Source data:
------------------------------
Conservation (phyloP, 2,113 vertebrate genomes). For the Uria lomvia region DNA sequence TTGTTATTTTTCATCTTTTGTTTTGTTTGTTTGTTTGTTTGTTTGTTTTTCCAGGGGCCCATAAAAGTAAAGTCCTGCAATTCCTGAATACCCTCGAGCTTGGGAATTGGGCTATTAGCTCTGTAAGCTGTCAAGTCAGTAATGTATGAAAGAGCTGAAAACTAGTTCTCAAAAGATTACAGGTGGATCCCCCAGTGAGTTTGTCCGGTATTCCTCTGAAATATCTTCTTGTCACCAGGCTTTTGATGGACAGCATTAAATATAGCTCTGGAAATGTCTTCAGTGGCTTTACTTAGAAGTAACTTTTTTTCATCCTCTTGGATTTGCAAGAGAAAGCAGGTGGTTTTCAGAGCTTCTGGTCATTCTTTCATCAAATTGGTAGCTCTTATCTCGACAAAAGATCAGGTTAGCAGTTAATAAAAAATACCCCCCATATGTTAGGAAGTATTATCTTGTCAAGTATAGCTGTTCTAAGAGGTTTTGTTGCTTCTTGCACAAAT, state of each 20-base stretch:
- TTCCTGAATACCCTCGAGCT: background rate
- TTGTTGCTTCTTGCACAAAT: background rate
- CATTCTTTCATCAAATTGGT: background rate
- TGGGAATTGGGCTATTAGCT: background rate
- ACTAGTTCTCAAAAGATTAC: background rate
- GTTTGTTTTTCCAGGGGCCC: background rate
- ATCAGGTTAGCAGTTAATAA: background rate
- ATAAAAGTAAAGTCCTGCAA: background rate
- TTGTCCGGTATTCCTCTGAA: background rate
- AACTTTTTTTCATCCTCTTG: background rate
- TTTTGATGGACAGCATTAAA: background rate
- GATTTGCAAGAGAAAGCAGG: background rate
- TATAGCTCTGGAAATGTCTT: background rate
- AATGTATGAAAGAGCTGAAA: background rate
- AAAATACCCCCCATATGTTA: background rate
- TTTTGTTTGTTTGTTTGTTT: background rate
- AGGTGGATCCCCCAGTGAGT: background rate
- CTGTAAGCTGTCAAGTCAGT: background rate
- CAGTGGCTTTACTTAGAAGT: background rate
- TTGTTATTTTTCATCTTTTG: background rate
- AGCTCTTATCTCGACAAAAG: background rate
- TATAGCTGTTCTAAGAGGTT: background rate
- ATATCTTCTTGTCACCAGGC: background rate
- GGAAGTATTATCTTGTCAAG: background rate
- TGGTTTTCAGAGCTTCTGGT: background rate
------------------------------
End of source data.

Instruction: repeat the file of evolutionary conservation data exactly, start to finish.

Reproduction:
Conservation (phyloP, 2,113 vertebrate genomes). For the Uria lomvia region DNA sequence TTGTTATTTTTCATCTTTTGTTTTGTTTGTTTGTTTGTTTGTTTGTTTTTCCAGGGGCCCATAAAAGTAAAGTCCTGCAATTCCTGAATACCCTCGAGCTTGGGAATTGGGCTATTAGCTCTGTAAGCTGTCAAGTCAGTAATGTATGAAAGAGCTGAAAACTAGTTCTCAAAAGATTACAGGTGGATCCCCCAGTGAGTTTGTCCGGTATTCCTCTGAAATATCTTCTTGTCACCAGGCTTTTGATGGACAGCATTAAATATAGCTCTGGAAATGTCTTCAGTGGCTTTACTTAGAAGTAACTTTTTTTCATCCTCTTGGATTTGCAAGAGAAAGCAGGTGGTTTTCAGAGCTTCTGGTCATTCTTTCATCAAATTGGTAGCTCTTATCTCGACAAAAGATCAGGTTAGCAGTTAATAAAAAATACCCCCCATATGTTAGGAAGTATTATCTTGTCAAGTATAGCTGTTCTAAGAGGTTTTGTTGCTTCTTGCACAAAT, state of each 20-base stretch:
- TTCCTGAATACCCTCGAGCT: background rate
- TTGTTGCTTCTTGCACAAAT: background rate
- CATTCTTTCATCAAATTGGT: background rate
- TGGGAATTGGGCTATTAGCT: background rate
- ACTAGTTCTCAAAAGATTAC: background rate
- GTTTGTTTTTCCAGGGGCCC: background rate
- ATCAGGTTAGCAGTTAATAA: background rate
- ATAAAAGTAAAGTCCTGCAA: background rate
- TTGTCCGGTATTCCTCTGAA: background rate
- AACTTTTTTTCATCCTCTTG: background rate
- TTTTGATGGACAGCATTAAA: background rate
- GATTTGCAAGAGAAAGCAGG: background rate
- TATAGCTCTGGAAATGTCTT: background rate
- AATGTATGAAAGAGCTGAAA: background rate
- AAAATACCCCCCATATGTTA: background rate
- TTTTGTTTGTTTGTTTGTTT: background rate
- AGGTGGATCCCCCAGTGAGT: background rate
- CTGTAAGCTGTCAAGTCAGT: background rate
- CAGTGGCTTTACTTAGAAGT: background rate
- TTGTTATTTTTCATCTTTTG: background rate
- AGCTCTTATCTCGACAAAAG: background rate
- TATAGCTGTTCTAAGAGGTT: background rate
- ATATCTTCTTGTCACCAGGC: background rate
- GGAAGTATTATCTTGTCAAG: background rate
- TGGTTTTCAGAGCTTCTGGT: background rate